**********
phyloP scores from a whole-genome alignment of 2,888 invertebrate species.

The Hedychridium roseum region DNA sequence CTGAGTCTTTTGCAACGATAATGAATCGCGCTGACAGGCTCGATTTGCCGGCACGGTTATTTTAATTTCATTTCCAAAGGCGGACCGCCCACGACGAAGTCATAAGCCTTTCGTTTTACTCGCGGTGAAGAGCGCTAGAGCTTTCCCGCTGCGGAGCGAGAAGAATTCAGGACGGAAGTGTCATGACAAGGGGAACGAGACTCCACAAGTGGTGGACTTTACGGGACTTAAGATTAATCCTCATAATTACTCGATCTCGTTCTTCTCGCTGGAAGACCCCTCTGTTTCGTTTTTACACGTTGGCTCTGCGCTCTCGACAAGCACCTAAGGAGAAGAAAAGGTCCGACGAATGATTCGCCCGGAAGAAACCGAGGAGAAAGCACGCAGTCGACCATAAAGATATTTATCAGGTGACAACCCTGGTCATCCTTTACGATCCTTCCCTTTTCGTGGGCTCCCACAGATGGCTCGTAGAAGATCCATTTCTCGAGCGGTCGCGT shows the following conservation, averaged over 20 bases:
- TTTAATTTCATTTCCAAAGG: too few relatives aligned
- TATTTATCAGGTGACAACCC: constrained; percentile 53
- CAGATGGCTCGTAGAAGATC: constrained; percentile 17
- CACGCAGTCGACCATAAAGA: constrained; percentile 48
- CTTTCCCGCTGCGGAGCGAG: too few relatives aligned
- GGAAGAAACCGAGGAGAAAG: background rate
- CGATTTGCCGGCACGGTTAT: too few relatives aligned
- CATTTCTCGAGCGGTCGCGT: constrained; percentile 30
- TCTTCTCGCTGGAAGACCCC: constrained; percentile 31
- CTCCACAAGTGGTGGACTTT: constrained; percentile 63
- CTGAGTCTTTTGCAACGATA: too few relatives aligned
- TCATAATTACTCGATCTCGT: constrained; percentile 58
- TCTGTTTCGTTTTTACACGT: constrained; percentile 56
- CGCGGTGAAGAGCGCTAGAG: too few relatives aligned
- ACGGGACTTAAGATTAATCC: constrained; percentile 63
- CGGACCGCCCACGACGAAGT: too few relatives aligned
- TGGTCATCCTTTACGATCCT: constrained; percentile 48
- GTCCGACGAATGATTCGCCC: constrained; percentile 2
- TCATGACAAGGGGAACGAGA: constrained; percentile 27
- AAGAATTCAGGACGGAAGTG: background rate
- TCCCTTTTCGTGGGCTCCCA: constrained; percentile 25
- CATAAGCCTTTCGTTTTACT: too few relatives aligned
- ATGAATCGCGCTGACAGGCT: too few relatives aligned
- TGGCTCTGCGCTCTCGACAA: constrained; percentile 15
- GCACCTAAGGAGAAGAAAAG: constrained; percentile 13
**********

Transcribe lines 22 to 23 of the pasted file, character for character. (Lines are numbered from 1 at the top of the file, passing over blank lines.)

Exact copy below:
- AAGAATTCAGGACGGAAGTG: background rate
- TCCCTTTTCGTGGGCTCCCA: constrained; percentile 25